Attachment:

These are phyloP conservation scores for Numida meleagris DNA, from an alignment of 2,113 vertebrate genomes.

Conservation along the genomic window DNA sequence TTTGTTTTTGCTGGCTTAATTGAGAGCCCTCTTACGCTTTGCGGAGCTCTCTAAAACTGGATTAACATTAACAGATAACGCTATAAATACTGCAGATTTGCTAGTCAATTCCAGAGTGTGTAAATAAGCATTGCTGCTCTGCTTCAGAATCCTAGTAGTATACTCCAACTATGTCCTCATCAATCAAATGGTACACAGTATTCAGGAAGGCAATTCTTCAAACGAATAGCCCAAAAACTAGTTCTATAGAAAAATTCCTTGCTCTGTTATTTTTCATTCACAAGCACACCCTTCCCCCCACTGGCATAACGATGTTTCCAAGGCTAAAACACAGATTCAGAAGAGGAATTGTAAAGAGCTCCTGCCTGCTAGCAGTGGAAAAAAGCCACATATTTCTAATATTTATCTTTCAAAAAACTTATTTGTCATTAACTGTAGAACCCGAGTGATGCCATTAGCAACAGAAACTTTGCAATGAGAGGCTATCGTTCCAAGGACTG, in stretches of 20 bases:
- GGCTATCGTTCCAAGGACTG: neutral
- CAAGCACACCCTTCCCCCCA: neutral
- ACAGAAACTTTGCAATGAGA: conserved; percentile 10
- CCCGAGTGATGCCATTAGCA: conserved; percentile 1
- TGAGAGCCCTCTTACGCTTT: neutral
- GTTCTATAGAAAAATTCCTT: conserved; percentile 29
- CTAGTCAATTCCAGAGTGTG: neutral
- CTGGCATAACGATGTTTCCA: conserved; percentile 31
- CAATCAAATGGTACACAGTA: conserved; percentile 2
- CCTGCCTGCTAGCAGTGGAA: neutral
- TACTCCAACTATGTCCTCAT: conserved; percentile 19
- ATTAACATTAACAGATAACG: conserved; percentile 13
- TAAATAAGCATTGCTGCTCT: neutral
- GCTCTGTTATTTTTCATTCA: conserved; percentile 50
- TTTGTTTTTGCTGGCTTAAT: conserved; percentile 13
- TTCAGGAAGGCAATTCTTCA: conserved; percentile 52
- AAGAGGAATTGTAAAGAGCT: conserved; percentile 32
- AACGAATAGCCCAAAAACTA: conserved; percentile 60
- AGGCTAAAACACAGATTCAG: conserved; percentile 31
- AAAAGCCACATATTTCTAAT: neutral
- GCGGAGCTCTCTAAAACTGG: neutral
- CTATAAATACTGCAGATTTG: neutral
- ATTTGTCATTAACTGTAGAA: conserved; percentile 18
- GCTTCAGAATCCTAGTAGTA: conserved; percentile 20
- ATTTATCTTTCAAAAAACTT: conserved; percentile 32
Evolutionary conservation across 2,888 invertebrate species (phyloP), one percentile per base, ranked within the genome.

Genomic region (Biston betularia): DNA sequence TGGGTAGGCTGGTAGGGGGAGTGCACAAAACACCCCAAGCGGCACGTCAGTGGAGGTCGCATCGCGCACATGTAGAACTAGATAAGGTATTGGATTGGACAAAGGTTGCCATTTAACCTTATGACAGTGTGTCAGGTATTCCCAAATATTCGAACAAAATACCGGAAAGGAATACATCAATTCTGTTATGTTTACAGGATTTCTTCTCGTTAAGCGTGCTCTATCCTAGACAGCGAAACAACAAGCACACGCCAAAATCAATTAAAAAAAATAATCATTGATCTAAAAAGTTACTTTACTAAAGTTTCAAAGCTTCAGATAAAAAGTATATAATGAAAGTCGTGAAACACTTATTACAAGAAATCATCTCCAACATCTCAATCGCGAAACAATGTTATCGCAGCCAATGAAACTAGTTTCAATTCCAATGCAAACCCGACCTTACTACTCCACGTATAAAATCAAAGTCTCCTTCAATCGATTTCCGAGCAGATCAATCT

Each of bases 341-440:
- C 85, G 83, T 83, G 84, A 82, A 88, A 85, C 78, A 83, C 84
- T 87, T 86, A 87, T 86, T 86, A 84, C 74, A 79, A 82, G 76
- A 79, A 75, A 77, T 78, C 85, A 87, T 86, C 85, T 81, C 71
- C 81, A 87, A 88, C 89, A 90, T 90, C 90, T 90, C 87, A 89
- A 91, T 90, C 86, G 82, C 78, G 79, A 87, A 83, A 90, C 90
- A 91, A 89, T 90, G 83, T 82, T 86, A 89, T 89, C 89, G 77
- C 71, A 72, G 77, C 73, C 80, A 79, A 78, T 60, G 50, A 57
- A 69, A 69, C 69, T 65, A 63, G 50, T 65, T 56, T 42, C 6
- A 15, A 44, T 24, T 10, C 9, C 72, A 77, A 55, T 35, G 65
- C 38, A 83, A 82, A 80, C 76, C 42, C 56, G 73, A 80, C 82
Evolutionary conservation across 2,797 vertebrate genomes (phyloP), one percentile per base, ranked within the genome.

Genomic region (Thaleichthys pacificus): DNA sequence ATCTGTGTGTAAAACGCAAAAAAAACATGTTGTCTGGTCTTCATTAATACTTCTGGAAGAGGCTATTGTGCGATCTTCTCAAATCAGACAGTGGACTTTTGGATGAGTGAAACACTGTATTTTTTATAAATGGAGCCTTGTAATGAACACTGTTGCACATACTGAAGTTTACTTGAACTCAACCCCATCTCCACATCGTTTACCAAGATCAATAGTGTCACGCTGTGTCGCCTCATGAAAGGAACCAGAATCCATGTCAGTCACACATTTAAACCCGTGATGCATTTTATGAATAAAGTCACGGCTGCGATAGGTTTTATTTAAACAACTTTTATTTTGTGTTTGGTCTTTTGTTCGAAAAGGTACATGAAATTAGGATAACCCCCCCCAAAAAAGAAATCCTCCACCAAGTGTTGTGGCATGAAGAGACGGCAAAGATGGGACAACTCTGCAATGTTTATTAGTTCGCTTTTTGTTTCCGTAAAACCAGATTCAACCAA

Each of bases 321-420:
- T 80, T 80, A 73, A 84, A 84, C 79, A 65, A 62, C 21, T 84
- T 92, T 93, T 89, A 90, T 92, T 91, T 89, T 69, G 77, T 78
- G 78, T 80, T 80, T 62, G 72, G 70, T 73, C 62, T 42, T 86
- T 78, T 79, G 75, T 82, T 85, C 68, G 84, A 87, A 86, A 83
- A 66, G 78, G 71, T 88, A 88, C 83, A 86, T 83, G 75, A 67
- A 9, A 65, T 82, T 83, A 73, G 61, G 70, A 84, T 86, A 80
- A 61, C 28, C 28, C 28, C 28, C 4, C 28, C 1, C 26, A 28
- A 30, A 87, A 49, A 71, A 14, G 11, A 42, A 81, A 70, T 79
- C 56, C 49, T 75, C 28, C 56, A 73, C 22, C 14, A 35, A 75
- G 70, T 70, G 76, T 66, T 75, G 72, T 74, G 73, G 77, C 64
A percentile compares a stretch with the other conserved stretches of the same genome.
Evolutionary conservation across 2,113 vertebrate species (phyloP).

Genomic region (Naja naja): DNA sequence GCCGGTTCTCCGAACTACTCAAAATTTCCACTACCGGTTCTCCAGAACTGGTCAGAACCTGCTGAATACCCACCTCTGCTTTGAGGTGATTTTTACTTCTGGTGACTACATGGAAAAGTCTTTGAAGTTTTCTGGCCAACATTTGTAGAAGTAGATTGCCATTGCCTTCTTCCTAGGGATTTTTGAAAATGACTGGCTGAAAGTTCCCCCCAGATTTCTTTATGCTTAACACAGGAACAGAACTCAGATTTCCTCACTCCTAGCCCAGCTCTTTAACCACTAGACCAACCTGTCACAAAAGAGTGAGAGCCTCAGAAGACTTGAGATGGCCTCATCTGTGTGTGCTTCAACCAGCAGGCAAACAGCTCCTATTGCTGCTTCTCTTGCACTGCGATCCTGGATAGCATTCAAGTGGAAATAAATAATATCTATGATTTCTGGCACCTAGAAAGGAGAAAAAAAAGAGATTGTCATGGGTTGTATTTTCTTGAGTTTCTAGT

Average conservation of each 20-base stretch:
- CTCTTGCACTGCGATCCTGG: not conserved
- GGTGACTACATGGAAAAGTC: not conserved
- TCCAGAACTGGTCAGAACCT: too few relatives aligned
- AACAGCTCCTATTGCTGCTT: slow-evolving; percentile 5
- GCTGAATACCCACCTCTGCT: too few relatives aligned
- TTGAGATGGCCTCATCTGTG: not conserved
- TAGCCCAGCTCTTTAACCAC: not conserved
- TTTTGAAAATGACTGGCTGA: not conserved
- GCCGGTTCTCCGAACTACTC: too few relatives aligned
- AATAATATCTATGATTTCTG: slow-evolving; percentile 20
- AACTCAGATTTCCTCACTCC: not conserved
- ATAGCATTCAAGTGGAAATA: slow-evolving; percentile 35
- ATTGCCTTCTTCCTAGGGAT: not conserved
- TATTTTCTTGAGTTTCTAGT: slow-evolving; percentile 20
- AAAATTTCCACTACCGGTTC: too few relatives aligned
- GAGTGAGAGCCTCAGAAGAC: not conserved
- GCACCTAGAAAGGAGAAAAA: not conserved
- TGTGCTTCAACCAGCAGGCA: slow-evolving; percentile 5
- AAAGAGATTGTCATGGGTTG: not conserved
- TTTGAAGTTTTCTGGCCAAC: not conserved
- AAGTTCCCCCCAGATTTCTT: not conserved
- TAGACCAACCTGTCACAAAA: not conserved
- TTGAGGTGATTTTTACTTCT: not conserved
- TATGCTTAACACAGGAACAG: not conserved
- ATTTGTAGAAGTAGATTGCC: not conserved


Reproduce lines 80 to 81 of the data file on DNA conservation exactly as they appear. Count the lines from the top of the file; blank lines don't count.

- TTGAGGTGATTTTTACTTCT: not conserved
- TATGCTTAACACAGGAACAG: not conserved